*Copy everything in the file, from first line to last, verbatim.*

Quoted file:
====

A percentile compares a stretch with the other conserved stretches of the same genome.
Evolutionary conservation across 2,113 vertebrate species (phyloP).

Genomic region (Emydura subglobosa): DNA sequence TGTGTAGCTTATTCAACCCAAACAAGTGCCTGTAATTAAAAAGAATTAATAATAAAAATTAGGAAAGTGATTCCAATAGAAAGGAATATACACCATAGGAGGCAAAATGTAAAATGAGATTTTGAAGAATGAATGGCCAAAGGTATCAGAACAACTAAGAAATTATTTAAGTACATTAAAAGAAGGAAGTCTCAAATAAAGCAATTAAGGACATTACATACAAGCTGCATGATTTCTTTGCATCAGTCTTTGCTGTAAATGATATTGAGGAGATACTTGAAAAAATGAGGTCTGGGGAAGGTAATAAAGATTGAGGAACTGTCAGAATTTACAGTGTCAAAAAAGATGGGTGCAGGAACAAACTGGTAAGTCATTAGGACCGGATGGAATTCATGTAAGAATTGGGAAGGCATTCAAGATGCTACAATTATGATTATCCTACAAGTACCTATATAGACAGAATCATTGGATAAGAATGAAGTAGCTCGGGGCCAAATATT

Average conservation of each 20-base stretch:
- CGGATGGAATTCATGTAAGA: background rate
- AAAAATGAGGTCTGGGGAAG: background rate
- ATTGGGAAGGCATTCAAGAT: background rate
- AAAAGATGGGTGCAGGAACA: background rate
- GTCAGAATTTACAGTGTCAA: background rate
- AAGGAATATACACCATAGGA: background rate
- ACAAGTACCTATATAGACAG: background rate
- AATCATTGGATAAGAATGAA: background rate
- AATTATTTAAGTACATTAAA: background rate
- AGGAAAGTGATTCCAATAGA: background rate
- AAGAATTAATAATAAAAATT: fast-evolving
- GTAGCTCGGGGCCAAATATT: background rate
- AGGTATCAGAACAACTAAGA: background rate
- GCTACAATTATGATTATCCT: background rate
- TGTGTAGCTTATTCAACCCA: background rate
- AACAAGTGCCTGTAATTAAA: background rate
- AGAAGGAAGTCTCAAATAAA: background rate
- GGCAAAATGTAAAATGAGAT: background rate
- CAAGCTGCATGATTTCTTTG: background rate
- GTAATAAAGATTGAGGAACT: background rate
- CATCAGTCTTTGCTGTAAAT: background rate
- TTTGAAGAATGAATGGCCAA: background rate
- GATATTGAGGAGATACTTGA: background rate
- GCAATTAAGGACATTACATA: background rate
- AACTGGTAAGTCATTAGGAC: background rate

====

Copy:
A percentile compares a stretch with the other conserved stretches of the same genome.
Evolutionary conservation across 2,113 vertebrate species (phyloP).

Genomic region (Emydura subglobosa): DNA sequence TGTGTAGCTTATTCAACCCAAACAAGTGCCTGTAATTAAAAAGAATTAATAATAAAAATTAGGAAAGTGATTCCAATAGAAAGGAATATACACCATAGGAGGCAAAATGTAAAATGAGATTTTGAAGAATGAATGGCCAAAGGTATCAGAACAACTAAGAAATTATTTAAGTACATTAAAAGAAGGAAGTCTCAAATAAAGCAATTAAGGACATTACATACAAGCTGCATGATTTCTTTGCATCAGTCTTTGCTGTAAATGATATTGAGGAGATACTTGAAAAAATGAGGTCTGGGGAAGGTAATAAAGATTGAGGAACTGTCAGAATTTACAGTGTCAAAAAAGATGGGTGCAGGAACAAACTGGTAAGTCATTAGGACCGGATGGAATTCATGTAAGAATTGGGAAGGCATTCAAGATGCTACAATTATGATTATCCTACAAGTACCTATATAGACAGAATCATTGGATAAGAATGAAGTAGCTCGGGGCCAAATATT

Average conservation of each 20-base stretch:
- CGGATGGAATTCATGTAAGA: background rate
- AAAAATGAGGTCTGGGGAAG: background rate
- ATTGGGAAGGCATTCAAGAT: background rate
- AAAAGATGGGTGCAGGAACA: background rate
- GTCAGAATTTACAGTGTCAA: background rate
- AAGGAATATACACCATAGGA: background rate
- ACAAGTACCTATATAGACAG: background rate
- AATCATTGGATAAGAATGAA: background rate
- AATTATTTAAGTACATTAAA: background rate
- AGGAAAGTGATTCCAATAGA: background rate
- AAGAATTAATAATAAAAATT: fast-evolving
- GTAGCTCGGGGCCAAATATT: background rate
- AGGTATCAGAACAACTAAGA: background rate
- GCTACAATTATGATTATCCT: background rate
- TGTGTAGCTTATTCAACCCA: background rate
- AACAAGTGCCTGTAATTAAA: background rate
- AGAAGGAAGTCTCAAATAAA: background rate
- GGCAAAATGTAAAATGAGAT: background rate
- CAAGCTGCATGATTTCTTTG: background rate
- GTAATAAAGATTGAGGAACT: background rate
- CATCAGTCTTTGCTGTAAAT: background rate
- TTTGAAGAATGAATGGCCAA: background rate
- GATATTGAGGAGATACTTGA: background rate
- GCAATTAAGGACATTACATA: background rate
- AACTGGTAAGTCATTAGGAC: background rate